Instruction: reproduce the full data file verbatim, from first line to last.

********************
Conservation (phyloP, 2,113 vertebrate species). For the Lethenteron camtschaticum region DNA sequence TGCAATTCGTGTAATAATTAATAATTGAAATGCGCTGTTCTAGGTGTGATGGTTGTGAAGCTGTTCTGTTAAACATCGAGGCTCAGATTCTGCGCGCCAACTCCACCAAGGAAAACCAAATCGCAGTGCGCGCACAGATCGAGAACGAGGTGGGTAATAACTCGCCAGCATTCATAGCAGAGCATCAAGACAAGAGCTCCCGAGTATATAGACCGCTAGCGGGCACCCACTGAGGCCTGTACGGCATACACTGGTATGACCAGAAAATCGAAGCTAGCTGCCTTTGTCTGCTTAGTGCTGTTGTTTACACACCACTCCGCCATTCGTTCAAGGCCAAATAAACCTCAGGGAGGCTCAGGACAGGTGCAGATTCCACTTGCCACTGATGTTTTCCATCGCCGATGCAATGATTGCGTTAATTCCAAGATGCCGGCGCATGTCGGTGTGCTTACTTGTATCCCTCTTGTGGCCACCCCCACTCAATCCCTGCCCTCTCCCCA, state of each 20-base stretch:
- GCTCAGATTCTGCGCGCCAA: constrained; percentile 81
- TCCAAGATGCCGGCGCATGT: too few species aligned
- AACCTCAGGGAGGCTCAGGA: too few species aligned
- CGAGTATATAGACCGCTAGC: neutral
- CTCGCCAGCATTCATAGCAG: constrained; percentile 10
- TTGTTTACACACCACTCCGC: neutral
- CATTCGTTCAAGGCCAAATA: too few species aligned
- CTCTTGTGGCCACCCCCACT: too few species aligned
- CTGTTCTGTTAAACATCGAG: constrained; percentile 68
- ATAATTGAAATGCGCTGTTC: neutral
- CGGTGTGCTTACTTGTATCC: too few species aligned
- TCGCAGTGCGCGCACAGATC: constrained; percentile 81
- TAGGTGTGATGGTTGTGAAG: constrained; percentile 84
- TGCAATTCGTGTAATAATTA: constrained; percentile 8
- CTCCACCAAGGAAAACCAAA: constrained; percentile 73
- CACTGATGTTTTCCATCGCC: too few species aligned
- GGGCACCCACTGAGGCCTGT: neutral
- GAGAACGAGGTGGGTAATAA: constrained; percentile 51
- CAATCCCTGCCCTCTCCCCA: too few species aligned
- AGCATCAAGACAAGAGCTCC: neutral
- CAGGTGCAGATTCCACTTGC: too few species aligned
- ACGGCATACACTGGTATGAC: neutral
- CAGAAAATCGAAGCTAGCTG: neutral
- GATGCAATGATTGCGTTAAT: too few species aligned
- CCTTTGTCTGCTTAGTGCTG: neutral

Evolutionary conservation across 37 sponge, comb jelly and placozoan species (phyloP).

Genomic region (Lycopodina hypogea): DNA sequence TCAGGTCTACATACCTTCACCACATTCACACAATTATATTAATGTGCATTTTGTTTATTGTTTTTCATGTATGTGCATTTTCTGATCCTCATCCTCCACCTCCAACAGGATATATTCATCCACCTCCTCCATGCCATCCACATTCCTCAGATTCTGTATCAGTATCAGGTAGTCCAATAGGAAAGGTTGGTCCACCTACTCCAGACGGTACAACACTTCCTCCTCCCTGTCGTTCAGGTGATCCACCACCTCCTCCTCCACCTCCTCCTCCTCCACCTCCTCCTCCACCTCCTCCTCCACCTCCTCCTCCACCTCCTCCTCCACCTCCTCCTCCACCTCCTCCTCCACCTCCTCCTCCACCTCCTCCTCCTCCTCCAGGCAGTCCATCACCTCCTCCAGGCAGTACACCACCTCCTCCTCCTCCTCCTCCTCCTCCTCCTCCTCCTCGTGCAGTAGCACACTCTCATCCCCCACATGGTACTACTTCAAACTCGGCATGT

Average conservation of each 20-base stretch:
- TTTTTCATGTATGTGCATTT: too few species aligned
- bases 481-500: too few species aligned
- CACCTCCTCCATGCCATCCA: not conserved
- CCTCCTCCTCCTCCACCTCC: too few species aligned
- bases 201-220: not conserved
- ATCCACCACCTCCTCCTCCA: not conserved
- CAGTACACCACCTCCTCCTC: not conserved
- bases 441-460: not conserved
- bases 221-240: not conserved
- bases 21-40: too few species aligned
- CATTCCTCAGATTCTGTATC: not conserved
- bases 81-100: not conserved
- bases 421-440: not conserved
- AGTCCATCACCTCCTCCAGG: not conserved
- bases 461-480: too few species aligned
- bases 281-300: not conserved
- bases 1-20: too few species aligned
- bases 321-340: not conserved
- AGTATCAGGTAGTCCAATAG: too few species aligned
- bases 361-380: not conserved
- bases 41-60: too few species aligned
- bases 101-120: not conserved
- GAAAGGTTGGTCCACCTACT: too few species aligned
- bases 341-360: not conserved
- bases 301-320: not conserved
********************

Conservation (phyloP, 2,113 vertebrate species). For the Lethenteron camtschaticum region DNA sequence TGCAATTCGTGTAATAATTAATAATTGAAATGCGCTGTTCTAGGTGTGATGGTTGTGAAGCTGTTCTGTTAAACATCGAGGCTCAGATTCTGCGCGCCAACTCCACCAAGGAAAACCAAATCGCAGTGCGCGCACAGATCGAGAACGAGGTGGGTAATAACTCGCCAGCATTCATAGCAGAGCATCAAGACAAGAGCTCCCGAGTATATAGACCGCTAGCGGGCACCCACTGAGGCCTGTACGGCATACACTGGTATGACCAGAAAATCGAAGCTAGCTGCCTTTGTCTGCTTAGTGCTGTTGTTTACACACCACTCCGCCATTCGTTCAAGGCCAAATAAACCTCAGGGAGGCTCAGGACAGGTGCAGATTCCACTTGCCACTGATGTTTTCCATCGCCGATGCAATGATTGCGTTAATTCCAAGATGCCGGCGCATGTCGGTGTGCTTACTTGTATCCCTCTTGTGGCCACCCCCACTCAATCCCTGCCCTCTCCCCA, state of each 20-base stretch:
- GCTCAGATTCTGCGCGCCAA: constrained; percentile 81
- TCCAAGATGCCGGCGCATGT: too few species aligned
- AACCTCAGGGAGGCTCAGGA: too few species aligned
- CGAGTATATAGACCGCTAGC: neutral
- CTCGCCAGCATTCATAGCAG: constrained; percentile 10
- TTGTTTACACACCACTCCGC: neutral
- CATTCGTTCAAGGCCAAATA: too few species aligned
- CTCTTGTGGCCACCCCCACT: too few species aligned
- CTGTTCTGTTAAACATCGAG: constrained; percentile 68
- ATAATTGAAATGCGCTGTTC: neutral
- CGGTGTGCTTACTTGTATCC: too few species aligned
- TCGCAGTGCGCGCACAGATC: constrained; percentile 81
- TAGGTGTGATGGTTGTGAAG: constrained; percentile 84
- TGCAATTCGTGTAATAATTA: constrained; percentile 8
- CTCCACCAAGGAAAACCAAA: constrained; percentile 73
- CACTGATGTTTTCCATCGCC: too few species aligned
- GGGCACCCACTGAGGCCTGT: neutral
- GAGAACGAGGTGGGTAATAA: constrained; percentile 51
- CAATCCCTGCCCTCTCCCCA: too few species aligned
- AGCATCAAGACAAGAGCTCC: neutral
- CAGGTGCAGATTCCACTTGC: too few species aligned
- ACGGCATACACTGGTATGAC: neutral
- CAGAAAATCGAAGCTAGCTG: neutral
- GATGCAATGATTGCGTTAAT: too few species aligned
- CCTTTGTCTGCTTAGTGCTG: neutral

Evolutionary conservation across 37 sponge, comb jelly and placozoan species (phyloP).

Genomic region (Lycopodina hypogea): DNA sequence TCAGGTCTACATACCTTCACCACATTCACACAATTATATTAATGTGCATTTTGTTTATTGTTTTTCATGTATGTGCATTTTCTGATCCTCATCCTCCACCTCCAACAGGATATATTCATCCACCTCCTCCATGCCATCCACATTCCTCAGATTCTGTATCAGTATCAGGTAGTCCAATAGGAAAGGTTGGTCCACCTACTCCAGACGGTACAACACTTCCTCCTCCCTGTCGTTCAGGTGATCCACCACCTCCTCCTCCACCTCCTCCTCCTCCACCTCCTCCTCCACCTCCTCCTCCACCTCCTCCTCCACCTCCTCCTCCACCTCCTCCTCCACCTCCTCCTCCACCTCCTCCTCCACCTCCTCCTCCTCCTCCAGGCAGTCCATCACCTCCTCCAGGCAGTACACCACCTCCTCCTCCTCCTCCTCCTCCTCCTCCTCCTCCTCGTGCAGTAGCACACTCTCATCCCCCACATGGTACTACTTCAAACTCGGCATGT

Average conservation of each 20-base stretch:
- TTTTTCATGTATGTGCATTT: too few species aligned
- bases 481-500: too few species aligned
- CACCTCCTCCATGCCATCCA: not conserved
- CCTCCTCCTCCTCCACCTCC: too few species aligned
- bases 201-220: not conserved
- ATCCACCACCTCCTCCTCCA: not conserved
- CAGTACACCACCTCCTCCTC: not conserved
- bases 441-460: not conserved
- bases 221-240: not conserved
- bases 21-40: too few species aligned
- CATTCCTCAGATTCTGTATC: not conserved
- bases 81-100: not conserved
- bases 421-440: not conserved
- AGTCCATCACCTCCTCCAGG: not conserved
- bases 461-480: too few species aligned
- bases 281-300: not conserved
- bases 1-20: too few species aligned
- bases 321-340: not conserved
- AGTATCAGGTAGTCCAATAG: too few species aligned
- bases 361-380: not conserved
- bases 41-60: too few species aligned
- bases 101-120: not conserved
- GAAAGGTTGGTCCACCTACT: too few species aligned
- bases 341-360: not conserved
- bases 301-320: not conserved